“What I tend to do more of is imitating a drum kit,” Ebisuzaki said. “My main focus as a beatboxer in an a cappella group isn’t how many sounds I can make, but more about keeping rhythm in my group. I’m that foundation that they can build upon.”

“If I’m really stressed out, I’ll just beatbox really fast and get it all out,” landscape architecture sophomore John Ty said. Cassandra Garibay | Mustang News

The Community

Aerospace engineering alumnus Austin Kolegraff recalled a moment when he decided to turn a post-concert lull into an opportunity to practice some of his sounds on a crowd. Electronic funk DJ GriZ had just performed at the Fremont Theater, and a swarm of students hovered on Monterey Street waiting for the Uber surge to die down.

“My brain was still hearing the music, so I just tried to create it with my mouth,” Kolegraff said. “Everybody around me just started dancing.”

Getting to the point of beatboxing in front of others took a while for Kolegraff, but if one thing is universal among the beatboxing community, it is that anyone can beatbox with enough practice.

“I learned one dubstep drop freshman year at Cal Poly because I just did it to the beat of my walking while walking to class,” Kolegraff said. 

The internet has connected beatboxers worldwide and served as the primary space for innovation, according to student beatboxers at Cal Poly. YouTube videos and online forums like Human Beatbox and SwissBeatbox have introduced beginners to a world of beatbox discovery. Without a teacher, people can learn how to beatbox from others around the globe.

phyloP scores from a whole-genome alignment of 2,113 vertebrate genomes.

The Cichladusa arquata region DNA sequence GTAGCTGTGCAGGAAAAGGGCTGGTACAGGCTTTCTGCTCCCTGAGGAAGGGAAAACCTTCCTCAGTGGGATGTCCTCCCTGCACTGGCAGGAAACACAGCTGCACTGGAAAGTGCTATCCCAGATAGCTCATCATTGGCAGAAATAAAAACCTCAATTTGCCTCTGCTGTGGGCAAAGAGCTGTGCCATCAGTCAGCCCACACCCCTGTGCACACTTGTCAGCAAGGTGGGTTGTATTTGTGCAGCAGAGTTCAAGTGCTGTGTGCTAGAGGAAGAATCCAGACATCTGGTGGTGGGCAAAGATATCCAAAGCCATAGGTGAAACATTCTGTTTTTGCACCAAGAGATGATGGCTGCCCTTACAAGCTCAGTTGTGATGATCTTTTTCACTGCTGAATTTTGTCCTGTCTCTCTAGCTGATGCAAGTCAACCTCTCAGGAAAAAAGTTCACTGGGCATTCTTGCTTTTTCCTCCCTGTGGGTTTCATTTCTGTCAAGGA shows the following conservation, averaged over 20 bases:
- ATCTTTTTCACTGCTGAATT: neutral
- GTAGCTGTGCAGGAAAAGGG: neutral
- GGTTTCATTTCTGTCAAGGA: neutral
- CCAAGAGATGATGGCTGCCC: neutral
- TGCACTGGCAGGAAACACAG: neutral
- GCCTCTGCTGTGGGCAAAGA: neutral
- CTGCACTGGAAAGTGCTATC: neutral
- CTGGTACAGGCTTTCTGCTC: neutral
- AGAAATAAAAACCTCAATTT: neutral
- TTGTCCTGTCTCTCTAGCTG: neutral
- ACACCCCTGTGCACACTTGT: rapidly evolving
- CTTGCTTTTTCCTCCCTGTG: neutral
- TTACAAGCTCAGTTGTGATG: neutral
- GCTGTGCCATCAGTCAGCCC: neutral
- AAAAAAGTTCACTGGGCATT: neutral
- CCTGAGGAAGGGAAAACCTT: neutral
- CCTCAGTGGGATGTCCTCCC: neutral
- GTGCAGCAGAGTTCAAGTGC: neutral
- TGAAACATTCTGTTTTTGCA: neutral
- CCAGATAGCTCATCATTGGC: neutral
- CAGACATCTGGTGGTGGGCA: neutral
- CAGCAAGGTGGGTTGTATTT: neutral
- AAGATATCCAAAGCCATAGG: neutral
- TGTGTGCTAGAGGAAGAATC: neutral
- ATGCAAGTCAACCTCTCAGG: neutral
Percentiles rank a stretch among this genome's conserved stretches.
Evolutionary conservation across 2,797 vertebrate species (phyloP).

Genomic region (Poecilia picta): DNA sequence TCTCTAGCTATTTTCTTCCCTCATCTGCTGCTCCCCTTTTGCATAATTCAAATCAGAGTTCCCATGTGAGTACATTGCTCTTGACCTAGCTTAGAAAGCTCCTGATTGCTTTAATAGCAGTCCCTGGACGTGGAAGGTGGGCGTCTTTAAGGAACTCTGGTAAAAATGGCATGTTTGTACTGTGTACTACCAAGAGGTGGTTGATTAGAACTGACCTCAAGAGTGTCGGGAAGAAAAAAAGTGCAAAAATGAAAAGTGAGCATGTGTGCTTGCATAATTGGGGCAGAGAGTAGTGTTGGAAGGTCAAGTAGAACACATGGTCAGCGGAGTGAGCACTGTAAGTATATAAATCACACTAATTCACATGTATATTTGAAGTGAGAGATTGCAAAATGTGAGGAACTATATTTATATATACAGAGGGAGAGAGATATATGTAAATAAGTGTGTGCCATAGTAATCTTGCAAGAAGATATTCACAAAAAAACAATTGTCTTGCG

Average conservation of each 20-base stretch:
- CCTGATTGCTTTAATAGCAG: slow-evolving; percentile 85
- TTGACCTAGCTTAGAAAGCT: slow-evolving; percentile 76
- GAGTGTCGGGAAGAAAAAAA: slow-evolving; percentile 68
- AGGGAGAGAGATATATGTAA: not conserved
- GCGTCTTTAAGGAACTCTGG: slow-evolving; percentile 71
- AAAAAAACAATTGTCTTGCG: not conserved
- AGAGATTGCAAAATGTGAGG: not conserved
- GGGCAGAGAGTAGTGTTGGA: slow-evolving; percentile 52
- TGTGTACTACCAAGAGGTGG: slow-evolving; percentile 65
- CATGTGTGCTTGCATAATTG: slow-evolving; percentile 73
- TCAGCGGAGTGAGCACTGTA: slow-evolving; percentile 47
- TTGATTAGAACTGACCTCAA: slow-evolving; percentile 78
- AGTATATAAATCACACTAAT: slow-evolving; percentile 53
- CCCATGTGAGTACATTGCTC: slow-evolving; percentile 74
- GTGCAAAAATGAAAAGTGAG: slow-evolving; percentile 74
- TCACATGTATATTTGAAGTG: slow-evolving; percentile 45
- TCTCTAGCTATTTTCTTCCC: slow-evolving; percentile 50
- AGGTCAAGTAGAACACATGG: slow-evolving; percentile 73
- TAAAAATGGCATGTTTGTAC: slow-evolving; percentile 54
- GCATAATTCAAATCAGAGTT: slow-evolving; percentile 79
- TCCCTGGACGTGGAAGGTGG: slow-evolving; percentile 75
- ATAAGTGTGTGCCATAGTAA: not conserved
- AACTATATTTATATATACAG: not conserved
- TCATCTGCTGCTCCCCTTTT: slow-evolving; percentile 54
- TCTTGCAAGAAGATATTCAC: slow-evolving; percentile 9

“It’s really expressive for me,” landscape architecture sophomore John Ty said. “If I’m really stressed out, I’ll just beatbox really fast and get it all out.”

Every beatboxer who spoke to Mustang News said they learned on the internet. They also said they do not know many other beatboxers in San Luis Obispo. 

“There’s not really a community for us here,” Ty said.

Computer engineering senior Steven Gandham said he taught his friends the basics of beatbox to grow interest on campus.

“If there’s any other beatboxers on campus, I want to meet up. I feel like I’m alone here. I wish there was a club,” Gandham said. “I wish I had the aid and guidance of other people, because I know there are people who know so much more than me.”

Wegmüller said he believes most beatboxers keep their practice private because it is difficult to find others within the niche community to affirm their talents. But he said he hopes beginning beatboxers can push past self-doubt. 

“There’s a leap from doing beatbox for yourself and being known for doing beatbox,” Wegmüller said.

People started to pay attention in Wegmüller’s junior year. He performed for a crowd for the first time at an Open Mic Night at SLO Donut Company. Watching the crowd’s reactions of awe and disbelief affirmed to him that he was doing was more than making weird sounds with his mouth, he said. It was music.

“I think the biggest misconception about beatboxing is that it’s kind of a party trick or a magic trick more so than a medium in itself,” Wegmüller said. “People are making really amazing original music with beatbox, and it’s growing to a level that people should expose themselves to.”

Check next quarter for a live loop recording session with Wegmüller in the KCPR studio.